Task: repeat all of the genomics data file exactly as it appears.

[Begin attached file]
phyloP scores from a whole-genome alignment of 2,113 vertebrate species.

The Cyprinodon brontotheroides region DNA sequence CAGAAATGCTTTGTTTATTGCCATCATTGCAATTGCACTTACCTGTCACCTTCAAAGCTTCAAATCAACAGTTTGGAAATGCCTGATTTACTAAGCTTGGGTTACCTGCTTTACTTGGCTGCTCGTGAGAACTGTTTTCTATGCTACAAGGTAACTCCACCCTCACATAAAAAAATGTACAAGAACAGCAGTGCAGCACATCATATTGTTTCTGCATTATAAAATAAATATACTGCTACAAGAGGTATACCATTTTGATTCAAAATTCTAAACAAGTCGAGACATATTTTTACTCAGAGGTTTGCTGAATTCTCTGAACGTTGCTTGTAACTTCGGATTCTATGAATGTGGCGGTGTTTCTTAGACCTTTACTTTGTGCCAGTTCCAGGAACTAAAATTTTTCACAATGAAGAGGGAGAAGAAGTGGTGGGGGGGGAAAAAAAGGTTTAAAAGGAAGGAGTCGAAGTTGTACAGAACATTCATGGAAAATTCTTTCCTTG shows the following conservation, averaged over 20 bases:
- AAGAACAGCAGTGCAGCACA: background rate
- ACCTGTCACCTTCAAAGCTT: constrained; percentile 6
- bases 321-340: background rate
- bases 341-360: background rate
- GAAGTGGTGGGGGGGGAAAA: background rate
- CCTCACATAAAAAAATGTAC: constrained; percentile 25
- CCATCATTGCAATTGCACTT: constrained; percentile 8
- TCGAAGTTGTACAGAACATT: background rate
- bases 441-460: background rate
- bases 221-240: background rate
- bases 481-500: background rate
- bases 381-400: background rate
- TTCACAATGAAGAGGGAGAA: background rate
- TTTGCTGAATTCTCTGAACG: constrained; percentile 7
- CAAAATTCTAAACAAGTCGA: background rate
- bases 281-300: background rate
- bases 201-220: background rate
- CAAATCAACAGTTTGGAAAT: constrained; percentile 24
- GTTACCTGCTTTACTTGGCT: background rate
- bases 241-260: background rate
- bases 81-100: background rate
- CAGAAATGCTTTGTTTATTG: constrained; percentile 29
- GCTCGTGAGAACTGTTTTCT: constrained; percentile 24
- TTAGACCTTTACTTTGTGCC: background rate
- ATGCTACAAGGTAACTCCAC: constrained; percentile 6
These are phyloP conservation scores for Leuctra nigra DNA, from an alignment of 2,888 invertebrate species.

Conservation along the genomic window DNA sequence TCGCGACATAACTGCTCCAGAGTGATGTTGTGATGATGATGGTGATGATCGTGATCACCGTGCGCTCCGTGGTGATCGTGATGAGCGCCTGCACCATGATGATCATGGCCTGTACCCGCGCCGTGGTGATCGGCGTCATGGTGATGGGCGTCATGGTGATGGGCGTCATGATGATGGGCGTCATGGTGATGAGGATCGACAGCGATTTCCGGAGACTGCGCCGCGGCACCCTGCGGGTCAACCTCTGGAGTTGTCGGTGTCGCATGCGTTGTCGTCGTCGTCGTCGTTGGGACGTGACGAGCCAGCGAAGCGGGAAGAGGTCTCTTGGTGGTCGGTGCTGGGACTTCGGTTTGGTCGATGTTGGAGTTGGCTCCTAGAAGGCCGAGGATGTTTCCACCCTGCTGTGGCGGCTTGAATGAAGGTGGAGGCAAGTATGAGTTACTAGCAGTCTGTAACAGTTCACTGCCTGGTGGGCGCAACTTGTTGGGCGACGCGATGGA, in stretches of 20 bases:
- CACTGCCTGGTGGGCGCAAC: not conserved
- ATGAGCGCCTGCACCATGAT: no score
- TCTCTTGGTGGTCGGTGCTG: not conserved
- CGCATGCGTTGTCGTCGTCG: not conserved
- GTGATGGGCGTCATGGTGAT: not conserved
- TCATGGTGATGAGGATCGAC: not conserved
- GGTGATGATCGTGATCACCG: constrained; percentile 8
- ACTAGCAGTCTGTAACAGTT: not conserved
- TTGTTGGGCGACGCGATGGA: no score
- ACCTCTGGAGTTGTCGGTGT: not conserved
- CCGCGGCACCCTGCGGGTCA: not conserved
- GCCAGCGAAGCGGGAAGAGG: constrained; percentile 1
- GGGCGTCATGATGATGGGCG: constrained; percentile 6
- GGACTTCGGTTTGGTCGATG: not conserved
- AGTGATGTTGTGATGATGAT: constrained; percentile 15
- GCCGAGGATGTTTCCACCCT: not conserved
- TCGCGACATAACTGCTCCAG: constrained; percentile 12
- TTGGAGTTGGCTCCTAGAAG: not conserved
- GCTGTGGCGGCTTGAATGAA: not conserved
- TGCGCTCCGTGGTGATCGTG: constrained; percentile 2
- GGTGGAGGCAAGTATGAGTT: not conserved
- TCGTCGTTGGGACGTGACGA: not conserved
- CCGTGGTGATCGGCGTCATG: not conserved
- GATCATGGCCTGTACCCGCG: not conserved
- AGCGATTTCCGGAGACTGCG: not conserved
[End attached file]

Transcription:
phyloP scores from a whole-genome alignment of 2,113 vertebrate species.

The Cyprinodon brontotheroides region DNA sequence CAGAAATGCTTTGTTTATTGCCATCATTGCAATTGCACTTACCTGTCACCTTCAAAGCTTCAAATCAACAGTTTGGAAATGCCTGATTTACTAAGCTTGGGTTACCTGCTTTACTTGGCTGCTCGTGAGAACTGTTTTCTATGCTACAAGGTAACTCCACCCTCACATAAAAAAATGTACAAGAACAGCAGTGCAGCACATCATATTGTTTCTGCATTATAAAATAAATATACTGCTACAAGAGGTATACCATTTTGATTCAAAATTCTAAACAAGTCGAGACATATTTTTACTCAGAGGTTTGCTGAATTCTCTGAACGTTGCTTGTAACTTCGGATTCTATGAATGTGGCGGTGTTTCTTAGACCTTTACTTTGTGCCAGTTCCAGGAACTAAAATTTTTCACAATGAAGAGGGAGAAGAAGTGGTGGGGGGGGAAAAAAAGGTTTAAAAGGAAGGAGTCGAAGTTGTACAGAACATTCATGGAAAATTCTTTCCTTG shows the following conservation, averaged over 20 bases:
- AAGAACAGCAGTGCAGCACA: background rate
- ACCTGTCACCTTCAAAGCTT: constrained; percentile 6
- bases 321-340: background rate
- bases 341-360: background rate
- GAAGTGGTGGGGGGGGAAAA: background rate
- CCTCACATAAAAAAATGTAC: constrained; percentile 25
- CCATCATTGCAATTGCACTT: constrained; percentile 8
- TCGAAGTTGTACAGAACATT: background rate
- bases 441-460: background rate
- bases 221-240: background rate
- bases 481-500: background rate
- bases 381-400: background rate
- TTCACAATGAAGAGGGAGAA: background rate
- TTTGCTGAATTCTCTGAACG: constrained; percentile 7
- CAAAATTCTAAACAAGTCGA: background rate
- bases 281-300: background rate
- bases 201-220: background rate
- CAAATCAACAGTTTGGAAAT: constrained; percentile 24
- GTTACCTGCTTTACTTGGCT: background rate
- bases 241-260: background rate
- bases 81-100: background rate
- CAGAAATGCTTTGTTTATTG: constrained; percentile 29
- GCTCGTGAGAACTGTTTTCT: constrained; percentile 24
- TTAGACCTTTACTTTGTGCC: background rate
- ATGCTACAAGGTAACTCCAC: constrained; percentile 6
These are phyloP conservation scores for Leuctra nigra DNA, from an alignment of 2,888 invertebrate species.

Conservation along the genomic window DNA sequence TCGCGACATAACTGCTCCAGAGTGATGTTGTGATGATGATGGTGATGATCGTGATCACCGTGCGCTCCGTGGTGATCGTGATGAGCGCCTGCACCATGATGATCATGGCCTGTACCCGCGCCGTGGTGATCGGCGTCATGGTGATGGGCGTCATGGTGATGGGCGTCATGATGATGGGCGTCATGGTGATGAGGATCGACAGCGATTTCCGGAGACTGCGCCGCGGCACCCTGCGGGTCAACCTCTGGAGTTGTCGGTGTCGCATGCGTTGTCGTCGTCGTCGTCGTTGGGACGTGACGAGCCAGCGAAGCGGGAAGAGGTCTCTTGGTGGTCGGTGCTGGGACTTCGGTTTGGTCGATGTTGGAGTTGGCTCCTAGAAGGCCGAGGATGTTTCCACCCTGCTGTGGCGGCTTGAATGAAGGTGGAGGCAAGTATGAGTTACTAGCAGTCTGTAACAGTTCACTGCCTGGTGGGCGCAACTTGTTGGGCGACGCGATGGA, in stretches of 20 bases:
- CACTGCCTGGTGGGCGCAAC: not conserved
- ATGAGCGCCTGCACCATGAT: no score
- TCTCTTGGTGGTCGGTGCTG: not conserved
- CGCATGCGTTGTCGTCGTCG: not conserved
- GTGATGGGCGTCATGGTGAT: not conserved
- TCATGGTGATGAGGATCGAC: not conserved
- GGTGATGATCGTGATCACCG: constrained; percentile 8
- ACTAGCAGTCTGTAACAGTT: not conserved
- TTGTTGGGCGACGCGATGGA: no score
- ACCTCTGGAGTTGTCGGTGT: not conserved
- CCGCGGCACCCTGCGGGTCA: not conserved
- GCCAGCGAAGCGGGAAGAGG: constrained; percentile 1
- GGGCGTCATGATGATGGGCG: constrained; percentile 6
- GGACTTCGGTTTGGTCGATG: not conserved
- AGTGATGTTGTGATGATGAT: constrained; percentile 15
- GCCGAGGATGTTTCCACCCT: not conserved
- TCGCGACATAACTGCTCCAG: constrained; percentile 12
- TTGGAGTTGGCTCCTAGAAG: not conserved
- GCTGTGGCGGCTTGAATGAA: not conserved
- TGCGCTCCGTGGTGATCGTG: constrained; percentile 2
- GGTGGAGGCAAGTATGAGTT: not conserved
- TCGTCGTTGGGACGTGACGA: not conserved
- CCGTGGTGATCGGCGTCATG: not conserved
- GATCATGGCCTGTACCCGCG: not conserved
- AGCGATTTCCGGAGACTGCG: not conserved